You Are Not Your Brain

I am thinking of renaming this blog “Scrambled Brains and Twisted Flippers.”  I quite like that idea, as it encompasses in a slightly irreverent way my two invisible disabilities.

But I have learned that when one is recovering from a serious concussion, what seems like a brilliant idea can sometimes just be one’s brain firing off in all directions.  Making decisions with a broken decision-maker can have mixed results.

And so I wait — as I have been waiting for more than two months now — for the neural pathways to rewire themselves, to be able to walk without a list to starboard, to be able to look down and then up without falling over, to see who Karen 3.0 will turn out to be …

My sense of humour is still intact.  I am amused by the irony of the situation.  This past spring, I was awarded an arts grant to write a memoir about recovering from a serious brain injury I sustained in 2012, but my writing it has come to a screeching halt, due to the Serious Brain Injury of 2023.  Perhaps this is the Universe’s way of reminding me of all the little aspects of post-concussion life I might have forgotten a decade later?

In a way, I’m glad that this is familiar territory.  In 2012, I had no idea that the thoughts in my head might or might not really be me.  The voice in my head sounds the same, after all.  But this time I’m aware of the need to sit back, to see if the Good Ideas still feel like good ideas in a week or so.

Brain injury affects your personality.  It lowers (or eradicates) your inhibitions and sense of social graces.  Dealing with a scrambled brain is kind of like having an out of body experience as your own evil twin.

It’s hard to share what I’m experiencing without sounding like a steaming pile of self-pity: Can’t work; can’t spit out the right words in the right order; can’t handle computer screens; can’t handle too much sensory information; can’t drive; can’t be a passenger; can’t take a shower without that overwhelming brain fatigue that normally follows a weekend of doing income taxes; can’t focus; can’t regulate emotions or reactions; can’t trust myself …

A doorknob.  That’s what did this to me.  That, and the cumulative history of brain injuries, big and little, since I was 17 years old.  The doorknob I slammed off the top of my head when I bent over to pick up something in late September was Concussion No. 10.

So … I wait.

And take notes.

And pat myself on the back for somehow managing to post this via my phone.

I am not my brain.

My brain is broken.

I am not.

I am discouraged, and lonely, and dizzy, and cranky, and broke.

But not broken.

This post was created as part of Two Writing Teachers’ Slice of Life Challenge. Slice of Life Writing Challenge

You can view other writers’ contributions this week via the comments here.



An Ecstatic Announcement

Eleven years ago today, I stepped off a curb and into a crosswalk. I was hit by a car, bounced into a truck, and sustained a complex and serious brain injury that took years to settle to the point I could manage it, and by which I am still affected to this day.

This morning, eleven years to the day later, I learned that I will receive a $25,000 Canada Council for the Arts grant to write Crossing the Street — the memoir born in that life-changing moment. And this grant will, fittingly, be life-changing for me.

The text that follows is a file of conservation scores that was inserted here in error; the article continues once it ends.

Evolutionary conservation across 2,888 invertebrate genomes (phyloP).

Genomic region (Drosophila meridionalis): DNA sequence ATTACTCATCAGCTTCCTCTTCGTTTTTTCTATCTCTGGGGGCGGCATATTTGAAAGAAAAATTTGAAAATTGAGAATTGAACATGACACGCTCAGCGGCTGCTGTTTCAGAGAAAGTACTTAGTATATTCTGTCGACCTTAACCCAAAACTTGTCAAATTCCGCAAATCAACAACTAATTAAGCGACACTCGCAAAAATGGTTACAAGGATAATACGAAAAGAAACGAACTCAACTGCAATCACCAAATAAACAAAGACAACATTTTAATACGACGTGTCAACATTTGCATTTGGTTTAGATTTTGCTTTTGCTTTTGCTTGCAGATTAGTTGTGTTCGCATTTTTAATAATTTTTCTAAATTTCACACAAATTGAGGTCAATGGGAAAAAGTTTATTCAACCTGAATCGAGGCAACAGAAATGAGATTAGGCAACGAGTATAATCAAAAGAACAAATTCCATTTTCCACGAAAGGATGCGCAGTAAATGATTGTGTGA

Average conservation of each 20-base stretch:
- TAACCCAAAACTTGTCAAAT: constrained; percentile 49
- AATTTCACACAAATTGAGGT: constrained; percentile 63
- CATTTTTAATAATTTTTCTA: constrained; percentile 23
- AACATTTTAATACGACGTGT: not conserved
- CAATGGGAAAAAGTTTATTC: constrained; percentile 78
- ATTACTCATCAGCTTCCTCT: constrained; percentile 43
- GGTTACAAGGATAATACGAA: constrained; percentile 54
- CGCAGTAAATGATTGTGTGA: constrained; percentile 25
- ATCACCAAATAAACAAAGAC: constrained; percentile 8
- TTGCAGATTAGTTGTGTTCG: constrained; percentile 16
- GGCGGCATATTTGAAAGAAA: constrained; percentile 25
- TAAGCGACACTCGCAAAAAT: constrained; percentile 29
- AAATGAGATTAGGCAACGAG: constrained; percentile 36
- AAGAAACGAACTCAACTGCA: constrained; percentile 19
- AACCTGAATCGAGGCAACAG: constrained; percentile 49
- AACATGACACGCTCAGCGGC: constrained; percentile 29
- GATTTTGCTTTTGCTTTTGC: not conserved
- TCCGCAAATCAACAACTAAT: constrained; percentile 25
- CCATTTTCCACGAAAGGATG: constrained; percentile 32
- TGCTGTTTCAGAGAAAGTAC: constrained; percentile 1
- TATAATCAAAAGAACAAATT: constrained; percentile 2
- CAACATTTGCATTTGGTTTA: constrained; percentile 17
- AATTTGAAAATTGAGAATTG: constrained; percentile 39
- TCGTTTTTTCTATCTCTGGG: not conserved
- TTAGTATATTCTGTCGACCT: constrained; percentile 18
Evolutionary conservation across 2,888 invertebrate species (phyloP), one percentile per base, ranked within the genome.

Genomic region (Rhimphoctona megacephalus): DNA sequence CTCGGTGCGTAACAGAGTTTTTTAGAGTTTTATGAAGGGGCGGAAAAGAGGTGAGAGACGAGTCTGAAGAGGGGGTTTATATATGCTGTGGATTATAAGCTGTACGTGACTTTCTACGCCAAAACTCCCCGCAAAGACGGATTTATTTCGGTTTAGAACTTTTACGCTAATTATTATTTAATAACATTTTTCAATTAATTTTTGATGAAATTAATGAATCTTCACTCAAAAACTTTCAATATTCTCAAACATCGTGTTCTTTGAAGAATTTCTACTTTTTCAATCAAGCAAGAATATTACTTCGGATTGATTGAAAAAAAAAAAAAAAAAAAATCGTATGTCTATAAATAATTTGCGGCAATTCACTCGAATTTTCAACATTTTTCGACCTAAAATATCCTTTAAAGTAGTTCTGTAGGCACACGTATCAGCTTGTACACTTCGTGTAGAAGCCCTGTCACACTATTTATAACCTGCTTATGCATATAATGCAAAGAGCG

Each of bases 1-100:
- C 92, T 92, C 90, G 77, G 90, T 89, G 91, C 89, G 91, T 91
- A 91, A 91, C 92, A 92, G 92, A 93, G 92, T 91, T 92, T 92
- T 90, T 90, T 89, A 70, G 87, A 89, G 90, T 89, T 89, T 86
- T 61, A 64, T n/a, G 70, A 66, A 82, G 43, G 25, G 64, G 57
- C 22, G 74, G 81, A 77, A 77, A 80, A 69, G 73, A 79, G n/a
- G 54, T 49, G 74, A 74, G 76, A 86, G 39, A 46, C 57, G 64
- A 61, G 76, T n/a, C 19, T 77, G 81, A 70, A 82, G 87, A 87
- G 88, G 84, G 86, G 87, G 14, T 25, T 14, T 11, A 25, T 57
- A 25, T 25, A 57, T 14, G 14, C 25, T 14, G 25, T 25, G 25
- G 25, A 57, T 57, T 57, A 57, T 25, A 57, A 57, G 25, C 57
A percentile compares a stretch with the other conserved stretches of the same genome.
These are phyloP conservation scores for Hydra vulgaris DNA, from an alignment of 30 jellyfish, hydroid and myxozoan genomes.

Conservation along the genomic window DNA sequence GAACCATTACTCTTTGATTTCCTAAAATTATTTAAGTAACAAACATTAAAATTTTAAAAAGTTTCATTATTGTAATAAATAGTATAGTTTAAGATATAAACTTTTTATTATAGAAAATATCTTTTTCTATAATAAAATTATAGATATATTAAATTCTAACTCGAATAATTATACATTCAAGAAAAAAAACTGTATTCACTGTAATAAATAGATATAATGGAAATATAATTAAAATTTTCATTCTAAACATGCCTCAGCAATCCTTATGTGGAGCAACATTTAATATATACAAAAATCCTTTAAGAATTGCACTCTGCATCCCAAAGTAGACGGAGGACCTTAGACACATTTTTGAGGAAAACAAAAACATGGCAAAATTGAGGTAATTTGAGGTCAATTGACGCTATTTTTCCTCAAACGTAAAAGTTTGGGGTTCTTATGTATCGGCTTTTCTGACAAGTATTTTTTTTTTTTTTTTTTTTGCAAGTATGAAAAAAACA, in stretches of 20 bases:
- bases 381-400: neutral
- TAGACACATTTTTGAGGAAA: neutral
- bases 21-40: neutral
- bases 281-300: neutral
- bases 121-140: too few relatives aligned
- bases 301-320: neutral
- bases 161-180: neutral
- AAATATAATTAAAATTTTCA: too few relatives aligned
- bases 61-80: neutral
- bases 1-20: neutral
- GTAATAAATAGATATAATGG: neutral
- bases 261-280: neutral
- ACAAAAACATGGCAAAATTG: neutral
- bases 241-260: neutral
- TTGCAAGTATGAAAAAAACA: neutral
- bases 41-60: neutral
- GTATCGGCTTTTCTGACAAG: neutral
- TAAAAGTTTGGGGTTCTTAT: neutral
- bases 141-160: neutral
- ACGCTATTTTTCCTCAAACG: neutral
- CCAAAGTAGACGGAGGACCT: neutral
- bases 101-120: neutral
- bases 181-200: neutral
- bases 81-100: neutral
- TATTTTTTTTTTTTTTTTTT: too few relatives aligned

I am beyond grateful to the Canada Council for this opportunity and eager to focus on this project and see it to fruition. At a point in my life where I’m too functional to be disabled, and too dysfunctional to be “able”, there is no way I have been able to work on this book while trying to be employed AND manage my illness. This is the only way this book could possibly be written, and my emotions are still super-bouncing all over the place, landing on “gratitude” and “awe” most often.

For every person who sits on the side of the bed, trying to figure out what’s wrong, when they can’t put their pants on after their shoes, or hears the wrong words come out of their own mouth, or feels dizzy and nauseated at the grocery store because the lights, the sounds of the carts, and the number of colours and letters in the soup aisle are just Too Much At Once… This book is for you. This book is for the thousands of people who sustain traumatic brain injuries every year.

I am writing the book I wish someone could have handed to me and Doug eleven years ago, with the reassuring words, “No, Karen, you aren’t going crazy,” and “Doug, this is what the world looks like to Karen right now.”
Brain injury is something you don’t “get” until you get one. I’m going to show you what it’s like without you having to incur the pain.

Thank you to everyone who has been, and continues to be, in my corner. I’m going to make you proud.

And now, for the first time … drum roll please …

* I acknowledge the support of the Canada Council for the Arts! *

A Timely Reminder

Scrolling through Facebook, I see those memory posts pop up.  Sometimes they make me smile.  Sometimes they make me wistful. 

This one stopped me in my tracks.

I still remember that neurocognitive assessment — the first one I’d ever had. Two days of putting my injured brain through its paces, having to push it to the point of failure so we would know what was impaired, and to what extent.

It was as difficult emotionally as it was mentally. But even on the drive home — feeling nauseous, dizzy, and with the left side of my head pulsing like it was visibly “breathing” — I was hopeful. So, so hopeful that the rehab centre was going to help me.

And they did.

Hey, Brain. Sometimes I only notice the continued deficits. But this Facebook Memory reminded me: You’ve come a long way, baby.  ❤️

This post was created as part of Two Writing Teachers’ Slice of Life Challenge

You can view other writers’ contributions via the comments here.